In this study, we defined an operator-independent protocol for reconstructing the anatomical connections originating from fMRI activations in order to demonstrate that results obtained with this protocol are affected by alterations of functional activations.
Seven healthy volunteers and two patients who sustained traumatic brain injury underwent an fMRI with a finger tapping task and a DTI scan. Cortical fMRI activations were used directly as seed mask for tractography for the reconstruction of individual motor pathways.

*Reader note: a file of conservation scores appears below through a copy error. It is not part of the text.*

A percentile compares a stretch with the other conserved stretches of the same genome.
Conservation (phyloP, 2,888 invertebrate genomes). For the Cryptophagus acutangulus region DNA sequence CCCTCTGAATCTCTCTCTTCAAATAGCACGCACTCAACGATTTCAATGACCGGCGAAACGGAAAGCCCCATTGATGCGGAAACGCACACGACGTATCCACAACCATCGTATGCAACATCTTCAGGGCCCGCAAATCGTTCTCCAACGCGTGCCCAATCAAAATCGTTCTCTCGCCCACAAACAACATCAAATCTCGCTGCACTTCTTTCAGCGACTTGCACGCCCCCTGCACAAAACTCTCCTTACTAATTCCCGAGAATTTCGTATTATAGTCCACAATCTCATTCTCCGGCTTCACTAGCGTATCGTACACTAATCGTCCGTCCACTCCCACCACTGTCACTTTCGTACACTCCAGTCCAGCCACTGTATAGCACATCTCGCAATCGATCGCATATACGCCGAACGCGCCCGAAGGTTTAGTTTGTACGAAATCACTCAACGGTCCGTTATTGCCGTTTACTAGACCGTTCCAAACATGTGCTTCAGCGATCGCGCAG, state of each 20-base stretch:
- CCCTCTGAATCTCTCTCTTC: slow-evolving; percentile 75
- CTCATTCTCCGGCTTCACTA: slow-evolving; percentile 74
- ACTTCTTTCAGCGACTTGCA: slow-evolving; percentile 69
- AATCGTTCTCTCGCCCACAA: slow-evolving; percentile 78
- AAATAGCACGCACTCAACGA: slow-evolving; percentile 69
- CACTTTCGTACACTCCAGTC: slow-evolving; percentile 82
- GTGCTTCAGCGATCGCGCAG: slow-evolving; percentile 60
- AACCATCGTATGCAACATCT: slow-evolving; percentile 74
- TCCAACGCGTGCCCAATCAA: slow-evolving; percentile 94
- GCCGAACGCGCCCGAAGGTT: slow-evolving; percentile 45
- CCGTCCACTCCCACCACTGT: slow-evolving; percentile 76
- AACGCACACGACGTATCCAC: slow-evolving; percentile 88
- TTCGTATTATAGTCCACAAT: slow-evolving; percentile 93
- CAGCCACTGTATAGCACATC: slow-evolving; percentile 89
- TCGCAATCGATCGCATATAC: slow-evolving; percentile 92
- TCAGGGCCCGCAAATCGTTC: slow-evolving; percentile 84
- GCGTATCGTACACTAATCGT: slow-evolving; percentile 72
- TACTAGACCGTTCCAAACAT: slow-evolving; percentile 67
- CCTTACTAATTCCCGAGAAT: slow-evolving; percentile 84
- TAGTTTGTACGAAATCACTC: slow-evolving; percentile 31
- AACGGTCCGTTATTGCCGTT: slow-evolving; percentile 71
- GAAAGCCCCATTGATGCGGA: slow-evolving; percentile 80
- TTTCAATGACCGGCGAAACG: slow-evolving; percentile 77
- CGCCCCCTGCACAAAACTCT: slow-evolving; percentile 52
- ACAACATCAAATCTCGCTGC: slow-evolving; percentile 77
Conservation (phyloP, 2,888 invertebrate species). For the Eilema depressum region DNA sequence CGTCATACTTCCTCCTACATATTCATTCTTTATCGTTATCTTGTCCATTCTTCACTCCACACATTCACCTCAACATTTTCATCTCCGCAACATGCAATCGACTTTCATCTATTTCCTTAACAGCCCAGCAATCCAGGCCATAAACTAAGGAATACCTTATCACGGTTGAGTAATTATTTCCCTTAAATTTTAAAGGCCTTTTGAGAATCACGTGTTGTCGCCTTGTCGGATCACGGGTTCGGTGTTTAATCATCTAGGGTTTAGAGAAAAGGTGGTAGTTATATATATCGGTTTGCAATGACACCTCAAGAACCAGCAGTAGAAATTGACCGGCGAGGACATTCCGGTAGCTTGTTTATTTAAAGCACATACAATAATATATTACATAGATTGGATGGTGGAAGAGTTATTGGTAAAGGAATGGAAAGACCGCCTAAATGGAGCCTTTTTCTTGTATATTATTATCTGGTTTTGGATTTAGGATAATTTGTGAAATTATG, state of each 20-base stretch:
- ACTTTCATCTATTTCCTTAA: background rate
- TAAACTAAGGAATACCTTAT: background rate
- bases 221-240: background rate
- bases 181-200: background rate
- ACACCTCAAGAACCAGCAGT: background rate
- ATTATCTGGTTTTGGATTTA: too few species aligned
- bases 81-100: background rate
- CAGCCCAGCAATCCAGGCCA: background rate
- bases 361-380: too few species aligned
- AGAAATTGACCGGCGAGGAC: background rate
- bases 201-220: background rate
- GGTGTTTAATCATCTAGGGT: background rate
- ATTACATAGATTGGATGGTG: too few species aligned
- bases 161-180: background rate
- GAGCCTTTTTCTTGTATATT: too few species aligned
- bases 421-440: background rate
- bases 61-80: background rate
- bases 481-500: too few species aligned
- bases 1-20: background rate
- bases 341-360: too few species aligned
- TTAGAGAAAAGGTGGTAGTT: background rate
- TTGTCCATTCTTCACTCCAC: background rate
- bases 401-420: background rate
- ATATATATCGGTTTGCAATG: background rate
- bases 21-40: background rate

On patients we observed a different motor network if compared to healthy subjects. However, when the activations of healthy subjects were used as seed masks for the tractography in patients, we observed for the patients a pattern of connectivity more similar to what was observed for healthy subjects. At the same time, when the activations of patients were used for the tractography on healthy subjects, we obtained patterns of connectivity similar to those obtained for patients. These results show the potential of the integration of fMRI and tractography for clarifying the mechanisms of cortical plasticity in the recovery of motor functions.